We earned our normal W2 incomes in August, and also got $600 from the IRS for our procreative skills. Mrs. BF made her first contributions to her new 457b plan, which I’m super excited about. There’s something about “penalty-free withdrawals” that just makes me salivate.

I also rolled over Mrs. BF’s 401k from her former employer to a traditional IRA. Her investment choices were piss poor in that plan, and she was paying 1.1% to own the total stock market, which sucks. Not to be outdone, the shit retirement plan provider charged $75 to move our money out. Good to see that some places still don’t care about screwing people over in every way possible.

Here’s what our current breakdown of investments looks like.

I promise an update on the housing situation in the next month. In lieu of more information, here’s a picture of the kids burning rubber. Or plastic.

How was your August? Take any trips? Does your job destroy your clothing? What would you do with 2,700 baby wipes? Let me know in the comments.

10 thoughts on “Net Worth Update – August 2021”

  1. oh man, you’re preaching to the choir on chemist life ruining your clothes. i worked with tons of strong acids for years and as careful as you can try to be there was no stopping those little acid pinholes. thankfully i’ve had a “clean” job the past few years.

    groceries have gotten crazy expensive. we’re about to buy a week’s worth for the smidlap-con retreat and i’m sure it’s gonna cost at least $250.

    • I knew you would sympathize with my plight. There was a period of time when I said “fuck it” and started wearing shirts and pants with gaping holes in them. You could see my boxers, and more skin than was decent. I think I stopped doing that when I turned 30 or so.

  2. Congrats on the record highs! Smart move rolling over the mrs. 401k to a IRA. This 401k fees really are secret little killers and only worth it while actively using the account.

    Yeah I know the pain/joy of kid soccer. Sort of an epitome of my short parenthood experience. This year we have 2 playing for the first time. Talk about hectic and fun. With the new tax law it’s sure tougher writing off those work expenses. Now that I’m in the office my clothes last way longer, so I’m not spending as much as I used to.

    • Hey Noel, yeah we’ve already created a “one activity” rule. If they get really passionate about a sport or some other pursuit, I definitely want to support it. But I’ve also seen friends dragging kids from soccer to gymnastics to violin practice to birthday parties and it looks like hell. We’ll see how our rule holds up.

      I never actually wrote off clothing, though maybe I could have? What an aggravating experience, I’m just happy to be through with it. And sounds like you’re not either, so that’s good!

  3. Almost a milly in the retirement accounts alone–a nice milestone to look forward to! What an incredible run since March of last year, indeed.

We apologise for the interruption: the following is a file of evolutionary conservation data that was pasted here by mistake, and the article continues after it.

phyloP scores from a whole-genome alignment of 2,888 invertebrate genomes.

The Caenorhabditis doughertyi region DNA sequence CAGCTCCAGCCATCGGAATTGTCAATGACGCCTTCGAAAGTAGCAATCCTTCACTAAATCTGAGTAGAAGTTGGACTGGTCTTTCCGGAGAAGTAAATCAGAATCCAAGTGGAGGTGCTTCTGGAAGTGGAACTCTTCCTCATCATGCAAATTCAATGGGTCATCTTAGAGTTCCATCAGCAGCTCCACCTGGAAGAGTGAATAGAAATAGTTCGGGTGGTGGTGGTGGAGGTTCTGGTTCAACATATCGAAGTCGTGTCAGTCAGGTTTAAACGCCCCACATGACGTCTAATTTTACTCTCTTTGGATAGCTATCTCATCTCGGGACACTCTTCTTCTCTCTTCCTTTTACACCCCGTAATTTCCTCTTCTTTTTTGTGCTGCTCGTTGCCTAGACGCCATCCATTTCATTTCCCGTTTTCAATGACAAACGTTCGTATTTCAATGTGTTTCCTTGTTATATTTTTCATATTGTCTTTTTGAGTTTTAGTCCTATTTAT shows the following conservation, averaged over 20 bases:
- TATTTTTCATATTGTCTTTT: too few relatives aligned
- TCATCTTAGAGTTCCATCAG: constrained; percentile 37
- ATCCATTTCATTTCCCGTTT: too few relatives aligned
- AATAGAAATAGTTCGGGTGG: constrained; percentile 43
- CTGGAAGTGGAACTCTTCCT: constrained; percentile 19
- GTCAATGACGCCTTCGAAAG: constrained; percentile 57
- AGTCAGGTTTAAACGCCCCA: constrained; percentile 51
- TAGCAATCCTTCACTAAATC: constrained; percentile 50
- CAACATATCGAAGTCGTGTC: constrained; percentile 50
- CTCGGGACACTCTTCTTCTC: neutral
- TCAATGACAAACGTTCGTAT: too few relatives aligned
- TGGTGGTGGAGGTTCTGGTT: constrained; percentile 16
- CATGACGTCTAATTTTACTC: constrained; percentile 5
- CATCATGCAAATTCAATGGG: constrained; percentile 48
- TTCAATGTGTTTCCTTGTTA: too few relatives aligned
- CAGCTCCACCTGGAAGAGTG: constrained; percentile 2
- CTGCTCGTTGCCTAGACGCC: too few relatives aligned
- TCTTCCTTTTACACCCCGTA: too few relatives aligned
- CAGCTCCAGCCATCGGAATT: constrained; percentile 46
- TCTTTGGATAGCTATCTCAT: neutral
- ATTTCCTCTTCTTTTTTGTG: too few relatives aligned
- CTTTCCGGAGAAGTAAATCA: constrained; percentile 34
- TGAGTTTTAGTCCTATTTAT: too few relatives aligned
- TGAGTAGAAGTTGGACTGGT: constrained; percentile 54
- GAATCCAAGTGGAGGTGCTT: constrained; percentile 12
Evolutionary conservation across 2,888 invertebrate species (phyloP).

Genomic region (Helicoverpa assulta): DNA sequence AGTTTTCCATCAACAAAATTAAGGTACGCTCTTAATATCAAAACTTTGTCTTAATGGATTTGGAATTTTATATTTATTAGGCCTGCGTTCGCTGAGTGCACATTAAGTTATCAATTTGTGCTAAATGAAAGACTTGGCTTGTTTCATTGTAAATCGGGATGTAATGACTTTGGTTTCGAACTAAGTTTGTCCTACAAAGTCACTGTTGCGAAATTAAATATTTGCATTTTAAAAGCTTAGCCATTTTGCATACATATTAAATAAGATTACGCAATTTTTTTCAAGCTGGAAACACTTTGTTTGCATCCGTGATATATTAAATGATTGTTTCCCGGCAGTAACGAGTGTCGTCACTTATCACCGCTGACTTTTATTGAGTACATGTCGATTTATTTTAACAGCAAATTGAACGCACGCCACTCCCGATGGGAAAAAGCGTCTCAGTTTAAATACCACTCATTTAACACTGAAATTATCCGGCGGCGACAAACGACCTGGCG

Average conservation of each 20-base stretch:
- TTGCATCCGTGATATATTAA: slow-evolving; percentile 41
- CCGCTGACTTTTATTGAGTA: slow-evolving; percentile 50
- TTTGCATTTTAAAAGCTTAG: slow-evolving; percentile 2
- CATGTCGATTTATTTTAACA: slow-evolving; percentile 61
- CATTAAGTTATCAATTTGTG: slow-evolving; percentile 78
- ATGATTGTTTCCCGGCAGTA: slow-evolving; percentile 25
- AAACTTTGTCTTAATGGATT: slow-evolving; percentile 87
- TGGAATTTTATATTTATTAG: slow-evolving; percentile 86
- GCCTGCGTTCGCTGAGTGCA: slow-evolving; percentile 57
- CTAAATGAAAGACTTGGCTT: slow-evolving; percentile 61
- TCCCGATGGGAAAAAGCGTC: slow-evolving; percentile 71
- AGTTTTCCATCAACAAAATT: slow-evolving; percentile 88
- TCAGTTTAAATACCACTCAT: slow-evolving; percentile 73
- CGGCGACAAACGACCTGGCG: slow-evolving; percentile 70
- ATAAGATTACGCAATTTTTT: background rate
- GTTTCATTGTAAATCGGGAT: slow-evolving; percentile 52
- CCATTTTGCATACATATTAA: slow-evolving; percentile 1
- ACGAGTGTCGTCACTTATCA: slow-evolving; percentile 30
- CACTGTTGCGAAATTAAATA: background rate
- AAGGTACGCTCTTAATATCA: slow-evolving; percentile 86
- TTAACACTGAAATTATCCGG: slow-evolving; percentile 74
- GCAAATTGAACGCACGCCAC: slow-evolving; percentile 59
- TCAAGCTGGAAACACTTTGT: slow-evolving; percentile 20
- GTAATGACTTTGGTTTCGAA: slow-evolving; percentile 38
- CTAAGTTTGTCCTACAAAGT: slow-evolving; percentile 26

Gotta love the exit fee charges from these institutions–can’t pass up once more chance to piss you off on the way out the door.

    I hear you on the expensive dining summer. Making up for lost time at a handful of establishments!

    • I feel like the exit fee is them literally giving me a middle finger for leaving. But whatever, I’m just surprised how terrible some 401k providers are. My wife and I have been blessed with Schwab and Fidelity only until this point, so it was interesting to deal with an awful provider.

      I wish we had something nice to show for all the grocery spending, like some king crab legs in the freezer or a nice steak. Sadly, we don’t. I think the kids are starting to pull their weight, and pushing up the food costs. Oh well!

  4. I just discovered your site – really enjoy the length and plain-spoken approach. Do you plan on publishing an article on your drawdown strategy? Thanks for taking time to publish

    • Hey Jonathan, thanks for comment and the kind words. I do plan on writing about our drawdown strategy, but right now I have no idea what my strategy is! Definitely something we’re thinking about though, so I will certainly talk about our decisions as we make them.

    • Hey James, thanks. That’s a great question, and I don’t have a great answer for it at this point. The problem is, we don’t have a clear expectation for “retirement”. I’m planning to leave full-time work in the next 12 months (hopefully), but my wife will be working full-time for at least a few more years, for a couple reasons but mostly due to student loans. To be honest, we’ve already met our long-term savings goals; we could easily retire when we’re 50 in 12-13 years. Right now I’m trying to figure out what the intervening years will look like, but I haven’t had too much urgency because we’re still a few years out from actually making these decisions. Maybe I’ll write about our glidepath / coast to retirement in the near future. Thanks again for the question.